Books: Ivory Vikings: The Mystery of the Most Famous Chessmen in the World

Ivory Vikings present a vivid history of the 400 years when the Vikings ruled the North Atlantic

A most interesting book that tells the story of the Lewis chessmen and explains the economic lure behind the Viking voyages to the west in the 800s and 900s.

Ivory Vikings: The Mystery of the Most Famous Chessmen in the World and the Woman Who Made Them
by  Nancy Marie Brown 
In the early 1800’s, on a Hebridean beach in Scotland, the sea exposed an ancient treasure cache: 93 chessmen carved from walrus ivory. Norse netsuke, each face individual, each full of quirks, the Lewis Chessmen are probably the most famous chess pieces in the world. Harry played Wizard’s Chess with them in Harry Potter and the Sorcerer’s Stone. Housed at the British Museum, they are among its most visited and beloved objects.

Questions abounded: Who carved them? Where? Nancy Marie Brown’s Ivory Vikings explores these mysteries by connecting medieval Icelandic sagas with modern archaeology, art history, forensics, and the history of board games. In the process, Ivory Vikings presents a vivid history of the 400 years when the Vikings ruled the North Atlantic, and the sea-road connected countries and islands we think of as far apart and culturally distinct: Norway and Scotland, Ireland and Iceland, and Greenland and North America. The story of the Lewis chessmen explains the economic lure behind the Viking voyages to the west in the 800s and 900s. And finally, it brings from the shadows an extraordinarily talented woman artist of the twelfth century: Margret the Adroit of Iceland.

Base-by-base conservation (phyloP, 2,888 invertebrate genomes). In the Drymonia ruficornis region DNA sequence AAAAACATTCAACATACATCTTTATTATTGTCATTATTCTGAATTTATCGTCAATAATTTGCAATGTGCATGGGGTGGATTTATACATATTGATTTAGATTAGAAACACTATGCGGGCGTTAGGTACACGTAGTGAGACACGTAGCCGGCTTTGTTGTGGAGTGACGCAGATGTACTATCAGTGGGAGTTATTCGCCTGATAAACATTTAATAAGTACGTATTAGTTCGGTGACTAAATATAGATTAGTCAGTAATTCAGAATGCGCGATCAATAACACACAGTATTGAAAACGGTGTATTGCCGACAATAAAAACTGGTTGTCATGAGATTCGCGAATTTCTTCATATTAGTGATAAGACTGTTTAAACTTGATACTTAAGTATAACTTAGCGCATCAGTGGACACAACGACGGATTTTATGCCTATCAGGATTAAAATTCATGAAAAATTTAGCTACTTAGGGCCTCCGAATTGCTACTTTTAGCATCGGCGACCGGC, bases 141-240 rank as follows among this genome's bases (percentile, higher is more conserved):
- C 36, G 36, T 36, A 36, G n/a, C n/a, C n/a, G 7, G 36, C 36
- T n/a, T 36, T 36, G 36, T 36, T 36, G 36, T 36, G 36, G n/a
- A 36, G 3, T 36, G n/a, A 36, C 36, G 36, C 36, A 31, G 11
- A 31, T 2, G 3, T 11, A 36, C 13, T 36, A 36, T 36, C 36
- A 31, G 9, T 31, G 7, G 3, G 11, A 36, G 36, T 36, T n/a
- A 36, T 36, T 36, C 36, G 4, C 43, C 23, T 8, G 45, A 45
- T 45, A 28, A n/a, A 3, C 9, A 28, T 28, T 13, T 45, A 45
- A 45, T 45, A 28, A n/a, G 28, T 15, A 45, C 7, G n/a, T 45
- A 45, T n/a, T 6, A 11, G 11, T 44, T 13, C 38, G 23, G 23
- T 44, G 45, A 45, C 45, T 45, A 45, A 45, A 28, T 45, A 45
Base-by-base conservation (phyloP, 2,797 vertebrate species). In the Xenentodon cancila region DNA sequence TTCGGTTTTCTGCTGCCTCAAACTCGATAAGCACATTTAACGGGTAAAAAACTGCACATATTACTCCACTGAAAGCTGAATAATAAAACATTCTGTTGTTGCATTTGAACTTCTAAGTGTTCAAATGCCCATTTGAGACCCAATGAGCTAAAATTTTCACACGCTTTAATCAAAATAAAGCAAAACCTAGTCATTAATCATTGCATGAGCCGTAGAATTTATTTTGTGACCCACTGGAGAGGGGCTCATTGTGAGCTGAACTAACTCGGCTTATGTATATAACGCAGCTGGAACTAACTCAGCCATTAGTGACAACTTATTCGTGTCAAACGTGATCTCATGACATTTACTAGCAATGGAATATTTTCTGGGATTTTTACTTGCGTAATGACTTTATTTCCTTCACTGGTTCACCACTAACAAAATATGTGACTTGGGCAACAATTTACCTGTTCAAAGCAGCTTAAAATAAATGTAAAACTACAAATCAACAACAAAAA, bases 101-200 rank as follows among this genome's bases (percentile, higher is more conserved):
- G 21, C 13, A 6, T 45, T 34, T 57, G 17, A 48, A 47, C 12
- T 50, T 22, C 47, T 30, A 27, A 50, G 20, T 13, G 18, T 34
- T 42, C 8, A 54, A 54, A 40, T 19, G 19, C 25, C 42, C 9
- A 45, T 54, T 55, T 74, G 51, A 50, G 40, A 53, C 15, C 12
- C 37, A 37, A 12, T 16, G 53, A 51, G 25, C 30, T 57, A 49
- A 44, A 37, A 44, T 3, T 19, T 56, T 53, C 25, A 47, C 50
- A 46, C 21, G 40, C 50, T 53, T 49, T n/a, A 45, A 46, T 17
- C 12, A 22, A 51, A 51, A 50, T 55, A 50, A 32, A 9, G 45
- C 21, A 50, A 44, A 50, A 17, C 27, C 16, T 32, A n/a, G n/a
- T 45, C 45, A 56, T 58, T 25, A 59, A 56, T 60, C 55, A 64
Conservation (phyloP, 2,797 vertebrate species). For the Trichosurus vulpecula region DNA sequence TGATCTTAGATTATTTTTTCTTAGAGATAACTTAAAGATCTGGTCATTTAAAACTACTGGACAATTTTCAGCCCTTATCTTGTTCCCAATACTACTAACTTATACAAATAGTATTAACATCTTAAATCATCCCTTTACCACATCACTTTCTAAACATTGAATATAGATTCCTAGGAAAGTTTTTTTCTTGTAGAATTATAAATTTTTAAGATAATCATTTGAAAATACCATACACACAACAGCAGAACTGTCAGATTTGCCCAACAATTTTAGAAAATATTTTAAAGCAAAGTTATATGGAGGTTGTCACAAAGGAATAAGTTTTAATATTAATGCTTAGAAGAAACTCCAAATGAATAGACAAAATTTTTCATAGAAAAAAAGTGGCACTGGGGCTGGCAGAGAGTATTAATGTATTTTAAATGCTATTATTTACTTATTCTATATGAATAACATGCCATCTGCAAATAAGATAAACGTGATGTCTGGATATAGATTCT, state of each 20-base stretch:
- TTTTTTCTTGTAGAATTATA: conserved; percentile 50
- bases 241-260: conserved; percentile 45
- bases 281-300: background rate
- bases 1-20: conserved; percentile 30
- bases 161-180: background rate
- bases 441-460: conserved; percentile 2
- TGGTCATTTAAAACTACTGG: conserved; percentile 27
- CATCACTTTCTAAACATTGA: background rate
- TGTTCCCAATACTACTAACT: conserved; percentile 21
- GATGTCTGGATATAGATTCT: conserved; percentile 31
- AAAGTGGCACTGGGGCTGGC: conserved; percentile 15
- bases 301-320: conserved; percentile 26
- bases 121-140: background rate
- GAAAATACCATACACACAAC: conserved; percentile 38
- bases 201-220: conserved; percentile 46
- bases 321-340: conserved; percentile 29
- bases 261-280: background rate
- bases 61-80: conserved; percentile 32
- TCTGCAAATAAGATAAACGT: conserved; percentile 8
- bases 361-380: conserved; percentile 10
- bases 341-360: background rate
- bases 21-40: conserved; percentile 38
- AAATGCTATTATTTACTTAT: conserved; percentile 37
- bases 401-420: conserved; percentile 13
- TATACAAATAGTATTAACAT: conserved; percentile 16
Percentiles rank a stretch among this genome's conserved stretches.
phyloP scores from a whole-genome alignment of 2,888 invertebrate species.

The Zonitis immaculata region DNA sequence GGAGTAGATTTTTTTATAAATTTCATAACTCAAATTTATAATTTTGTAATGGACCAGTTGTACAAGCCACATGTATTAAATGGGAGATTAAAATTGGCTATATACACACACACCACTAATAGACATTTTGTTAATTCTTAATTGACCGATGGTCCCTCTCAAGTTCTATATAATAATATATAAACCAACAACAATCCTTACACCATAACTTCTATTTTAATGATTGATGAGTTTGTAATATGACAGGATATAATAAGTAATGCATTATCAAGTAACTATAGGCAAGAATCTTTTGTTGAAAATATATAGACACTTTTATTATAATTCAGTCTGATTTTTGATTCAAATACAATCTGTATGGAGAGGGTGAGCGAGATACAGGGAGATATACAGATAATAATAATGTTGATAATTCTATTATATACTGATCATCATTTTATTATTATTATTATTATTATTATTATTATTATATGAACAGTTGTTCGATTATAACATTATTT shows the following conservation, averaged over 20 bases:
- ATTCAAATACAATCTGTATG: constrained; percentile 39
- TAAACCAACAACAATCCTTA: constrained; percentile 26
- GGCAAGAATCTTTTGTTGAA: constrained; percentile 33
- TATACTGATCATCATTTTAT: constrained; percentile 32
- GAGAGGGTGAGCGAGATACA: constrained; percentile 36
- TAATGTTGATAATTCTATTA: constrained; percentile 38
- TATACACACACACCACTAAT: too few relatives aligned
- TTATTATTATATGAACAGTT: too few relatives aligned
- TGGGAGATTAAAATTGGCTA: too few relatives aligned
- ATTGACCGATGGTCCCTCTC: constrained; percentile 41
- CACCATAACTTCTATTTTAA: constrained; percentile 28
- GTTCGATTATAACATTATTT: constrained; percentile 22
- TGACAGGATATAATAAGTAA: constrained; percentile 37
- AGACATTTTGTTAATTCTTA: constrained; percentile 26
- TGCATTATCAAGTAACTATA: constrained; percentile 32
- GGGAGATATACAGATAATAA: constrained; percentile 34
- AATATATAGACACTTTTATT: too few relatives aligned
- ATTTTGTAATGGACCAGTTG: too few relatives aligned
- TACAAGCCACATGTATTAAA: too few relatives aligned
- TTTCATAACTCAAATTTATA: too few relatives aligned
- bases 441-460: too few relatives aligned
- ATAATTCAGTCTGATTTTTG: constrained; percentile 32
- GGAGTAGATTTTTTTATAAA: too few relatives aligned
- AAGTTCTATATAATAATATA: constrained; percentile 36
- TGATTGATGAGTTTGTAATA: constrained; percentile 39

Maybe you would like to play with these pieces?

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2 thoughts on “Books: Ivory Vikings: The Mystery of the Most Famous Chessmen in the World

  • November 29, 2018 at 1:09 pm
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    Fascinating! The Wikipedia article on the Lewis chessmen first says the pieces were probably made in Trondheim. Later it says they may have been made by Margret the Adroit. The Wikipedia article on her says she lived in Iceland. Whatever the truth of the matter, there is no doubt that the craftsmanship is very fine and the artist had a fine eye for detail.

    Reply
    • November 29, 2018 at 7:32 pm
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      Hello Bev

      It is truly a fascinating book. The chessmen are woven into the history of Europe, with a focus on the Norse area

      Reply

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